Tlief the Sino-Soviet Bloc for batteries are being met substantially except for batteries demanded for civilianparticularly radio batteries. Apparently the shortage of radio batteries Is most severe in absolute terms in the USSR, probably because the USSR has many more battery-powered radios than any of the Satellites or Communist China. The disproportion between the rates of production of battery-powered broadcast radio receivers and radioapparently is planned becuuse ziv> production plans of both cora-EOditieB have been fulfilled generally0 Soviet, policymakers would seem to dictate that the public listen to their radios less than they would prefer.

Temporary shortages have been noted from time to time ir.and industrial batteries although the cause of such shortages, wnich was almostack of materials, particularlymetals, usually was overcome rapidly through imports and adjust-ments in allocations of both finished batteries and material imports.

Capacity appears to be adequate for present requirements in the Sino-Soviet. Blochole- Ir the USSH, however, production appears to be at or near full capacity, whereas the European Satel-. Communist China,esser ciosree, do riot utilize th Iv full capacities because of the chronic lack of raw materials.

* Appendix A,elow. Appendix A,elow.

*** Requirements arc defined as actual orders fcr batteries.

- Pi -

VI. Lnputn.

hows the estimated labor force of the batteryof the Glno-Soviet Bloc Productivity of the USSR is clearly superior to that of the other members of the Bloc, for the USSRover four-fifths of the value of production of batteries in the Bloc, with only slightly more than one-half of the labor force employed by the battery industry of the Bloc.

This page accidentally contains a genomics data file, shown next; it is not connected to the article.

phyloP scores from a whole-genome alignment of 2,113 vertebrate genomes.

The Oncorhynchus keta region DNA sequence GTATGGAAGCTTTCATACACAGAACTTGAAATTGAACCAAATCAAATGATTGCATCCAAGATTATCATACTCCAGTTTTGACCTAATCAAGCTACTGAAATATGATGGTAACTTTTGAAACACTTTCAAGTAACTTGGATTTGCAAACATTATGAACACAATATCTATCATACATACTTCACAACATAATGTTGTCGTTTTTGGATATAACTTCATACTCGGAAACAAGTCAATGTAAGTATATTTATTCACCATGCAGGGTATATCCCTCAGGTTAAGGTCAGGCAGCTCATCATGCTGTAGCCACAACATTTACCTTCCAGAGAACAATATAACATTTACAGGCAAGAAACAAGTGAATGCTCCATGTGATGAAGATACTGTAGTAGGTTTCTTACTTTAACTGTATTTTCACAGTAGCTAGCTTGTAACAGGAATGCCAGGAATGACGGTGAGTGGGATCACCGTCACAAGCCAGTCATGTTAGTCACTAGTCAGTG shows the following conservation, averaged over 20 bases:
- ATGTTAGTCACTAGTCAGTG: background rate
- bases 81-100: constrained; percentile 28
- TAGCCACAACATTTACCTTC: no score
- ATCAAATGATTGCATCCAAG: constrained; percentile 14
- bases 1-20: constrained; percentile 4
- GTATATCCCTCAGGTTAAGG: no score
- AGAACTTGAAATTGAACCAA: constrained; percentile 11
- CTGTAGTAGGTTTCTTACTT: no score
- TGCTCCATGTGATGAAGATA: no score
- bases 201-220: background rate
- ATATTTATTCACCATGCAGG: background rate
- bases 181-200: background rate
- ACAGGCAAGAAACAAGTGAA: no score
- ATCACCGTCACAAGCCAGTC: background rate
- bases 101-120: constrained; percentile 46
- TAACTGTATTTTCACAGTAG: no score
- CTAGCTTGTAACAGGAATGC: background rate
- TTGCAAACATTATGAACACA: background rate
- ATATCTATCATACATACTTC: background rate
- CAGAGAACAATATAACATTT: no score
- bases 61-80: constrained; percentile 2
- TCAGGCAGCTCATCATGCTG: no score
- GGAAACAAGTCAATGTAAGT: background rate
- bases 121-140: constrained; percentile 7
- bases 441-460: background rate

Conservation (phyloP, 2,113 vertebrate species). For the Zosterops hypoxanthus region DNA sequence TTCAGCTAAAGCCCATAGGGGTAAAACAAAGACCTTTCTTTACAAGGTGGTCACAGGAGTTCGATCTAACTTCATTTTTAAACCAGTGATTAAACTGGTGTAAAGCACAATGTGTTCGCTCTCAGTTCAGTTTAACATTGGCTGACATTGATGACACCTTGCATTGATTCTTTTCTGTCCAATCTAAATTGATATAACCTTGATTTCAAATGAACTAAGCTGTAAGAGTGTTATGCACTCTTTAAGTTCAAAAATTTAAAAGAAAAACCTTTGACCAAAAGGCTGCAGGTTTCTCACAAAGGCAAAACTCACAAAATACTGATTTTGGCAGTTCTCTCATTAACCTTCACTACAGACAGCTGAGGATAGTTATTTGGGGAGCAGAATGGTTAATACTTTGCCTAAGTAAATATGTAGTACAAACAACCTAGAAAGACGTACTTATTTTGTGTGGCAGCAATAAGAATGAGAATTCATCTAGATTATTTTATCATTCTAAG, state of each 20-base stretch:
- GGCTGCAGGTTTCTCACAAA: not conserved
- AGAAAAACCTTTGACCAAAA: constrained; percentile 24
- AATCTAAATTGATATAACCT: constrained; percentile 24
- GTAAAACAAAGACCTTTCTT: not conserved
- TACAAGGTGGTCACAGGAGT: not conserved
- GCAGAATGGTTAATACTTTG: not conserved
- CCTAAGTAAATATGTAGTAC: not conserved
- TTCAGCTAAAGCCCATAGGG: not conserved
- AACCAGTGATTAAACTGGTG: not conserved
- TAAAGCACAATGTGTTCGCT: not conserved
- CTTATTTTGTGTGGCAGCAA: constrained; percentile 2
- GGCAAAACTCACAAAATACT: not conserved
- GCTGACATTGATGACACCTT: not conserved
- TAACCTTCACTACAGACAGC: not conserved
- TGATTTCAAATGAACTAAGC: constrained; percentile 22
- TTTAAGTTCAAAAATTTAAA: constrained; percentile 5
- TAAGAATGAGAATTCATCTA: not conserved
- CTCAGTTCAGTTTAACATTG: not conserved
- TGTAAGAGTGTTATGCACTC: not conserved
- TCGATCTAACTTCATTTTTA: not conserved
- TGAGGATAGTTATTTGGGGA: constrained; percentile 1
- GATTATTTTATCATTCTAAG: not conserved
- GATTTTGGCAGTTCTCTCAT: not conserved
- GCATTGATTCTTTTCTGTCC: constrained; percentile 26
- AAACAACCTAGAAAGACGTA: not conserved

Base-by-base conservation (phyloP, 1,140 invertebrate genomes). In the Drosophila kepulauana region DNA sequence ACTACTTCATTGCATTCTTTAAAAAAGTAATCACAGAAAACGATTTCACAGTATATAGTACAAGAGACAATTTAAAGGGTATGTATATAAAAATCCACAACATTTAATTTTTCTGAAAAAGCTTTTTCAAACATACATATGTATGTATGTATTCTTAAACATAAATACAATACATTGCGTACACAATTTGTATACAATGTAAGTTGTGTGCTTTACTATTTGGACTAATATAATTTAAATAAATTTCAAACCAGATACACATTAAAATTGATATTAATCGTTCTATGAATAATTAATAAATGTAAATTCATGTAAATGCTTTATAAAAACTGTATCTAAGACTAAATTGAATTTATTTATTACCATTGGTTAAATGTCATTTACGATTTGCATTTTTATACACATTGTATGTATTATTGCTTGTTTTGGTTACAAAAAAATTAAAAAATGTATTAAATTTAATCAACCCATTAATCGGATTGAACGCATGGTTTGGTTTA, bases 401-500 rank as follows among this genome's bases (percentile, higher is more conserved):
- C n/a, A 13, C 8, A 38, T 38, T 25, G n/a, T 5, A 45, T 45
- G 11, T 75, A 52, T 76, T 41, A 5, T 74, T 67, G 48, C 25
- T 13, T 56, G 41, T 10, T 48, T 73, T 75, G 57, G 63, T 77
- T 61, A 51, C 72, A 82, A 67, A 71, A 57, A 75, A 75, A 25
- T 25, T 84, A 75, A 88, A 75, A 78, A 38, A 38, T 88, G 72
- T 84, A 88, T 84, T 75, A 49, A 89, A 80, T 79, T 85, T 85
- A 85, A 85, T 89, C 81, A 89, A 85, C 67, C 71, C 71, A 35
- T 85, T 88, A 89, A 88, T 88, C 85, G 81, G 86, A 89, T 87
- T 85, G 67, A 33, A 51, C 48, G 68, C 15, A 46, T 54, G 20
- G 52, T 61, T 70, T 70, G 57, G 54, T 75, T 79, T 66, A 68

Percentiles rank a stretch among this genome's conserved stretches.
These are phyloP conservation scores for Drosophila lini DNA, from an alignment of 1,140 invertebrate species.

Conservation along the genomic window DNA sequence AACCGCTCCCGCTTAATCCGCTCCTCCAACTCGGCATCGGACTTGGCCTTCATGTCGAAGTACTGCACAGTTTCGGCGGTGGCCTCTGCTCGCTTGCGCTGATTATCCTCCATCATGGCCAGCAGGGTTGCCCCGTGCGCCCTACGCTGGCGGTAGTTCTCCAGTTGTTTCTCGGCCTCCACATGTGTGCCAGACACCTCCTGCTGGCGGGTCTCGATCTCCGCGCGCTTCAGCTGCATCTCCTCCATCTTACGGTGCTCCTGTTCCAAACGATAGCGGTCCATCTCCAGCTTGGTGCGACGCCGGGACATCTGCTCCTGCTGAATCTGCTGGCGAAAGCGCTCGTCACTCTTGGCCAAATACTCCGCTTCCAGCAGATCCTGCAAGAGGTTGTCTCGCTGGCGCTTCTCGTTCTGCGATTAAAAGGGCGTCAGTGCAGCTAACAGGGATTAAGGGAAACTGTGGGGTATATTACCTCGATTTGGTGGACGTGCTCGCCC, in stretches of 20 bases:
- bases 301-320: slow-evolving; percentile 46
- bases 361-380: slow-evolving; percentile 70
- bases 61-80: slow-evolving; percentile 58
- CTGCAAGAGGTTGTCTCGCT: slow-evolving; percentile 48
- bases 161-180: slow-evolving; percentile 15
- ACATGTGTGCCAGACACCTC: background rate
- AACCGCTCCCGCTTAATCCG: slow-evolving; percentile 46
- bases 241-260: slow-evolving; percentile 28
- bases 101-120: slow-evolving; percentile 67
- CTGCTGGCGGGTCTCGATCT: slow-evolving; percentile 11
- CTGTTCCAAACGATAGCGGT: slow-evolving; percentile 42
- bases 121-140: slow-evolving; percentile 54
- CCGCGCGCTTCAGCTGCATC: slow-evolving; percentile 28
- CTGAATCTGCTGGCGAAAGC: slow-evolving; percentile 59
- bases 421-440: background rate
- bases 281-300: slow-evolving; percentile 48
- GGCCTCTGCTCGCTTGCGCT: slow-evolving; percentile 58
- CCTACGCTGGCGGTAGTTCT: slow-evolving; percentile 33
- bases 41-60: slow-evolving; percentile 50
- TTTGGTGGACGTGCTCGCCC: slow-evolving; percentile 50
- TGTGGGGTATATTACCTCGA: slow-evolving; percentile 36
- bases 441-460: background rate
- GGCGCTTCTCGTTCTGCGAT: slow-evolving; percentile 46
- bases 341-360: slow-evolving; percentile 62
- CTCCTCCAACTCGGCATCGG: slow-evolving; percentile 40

The estimated inputs of selected materials for production of batteries in the Sino-Soviet Bloc6 is shown inhe battery industryignificant consumer of certain nonferrous metals such as cadmium, lead, and antimony. Other nonferrous metals of which the battery Industryess important consumer are nickel and zinc. Negligible percentages of production of the othor indicated inputs were consumed by the battery industry

VII. Capabilities. Limitations, and Intentions.

A. Capabilities.

All types of batteries required by the Sino-Soviet Bloc can be manufactured domestically. The Bloc is capable of manufacturingof adequate quality for both military and civilian requirements. The technology of the Bloc, however, is inferior to that of the US, and its equipment is generally less modem and less efficient than equipment employed by the UB. In particular, the Blocevere deficiency of materials-handling equipment, thus reducing productivity, causing excess consumption of labor, and in some cases reducing the quality of the product. Craftsmanship in hand operations, however, appears to be aa good an any in the West. This asset Is usuallyby poor materials, resulting Tree improperly controlled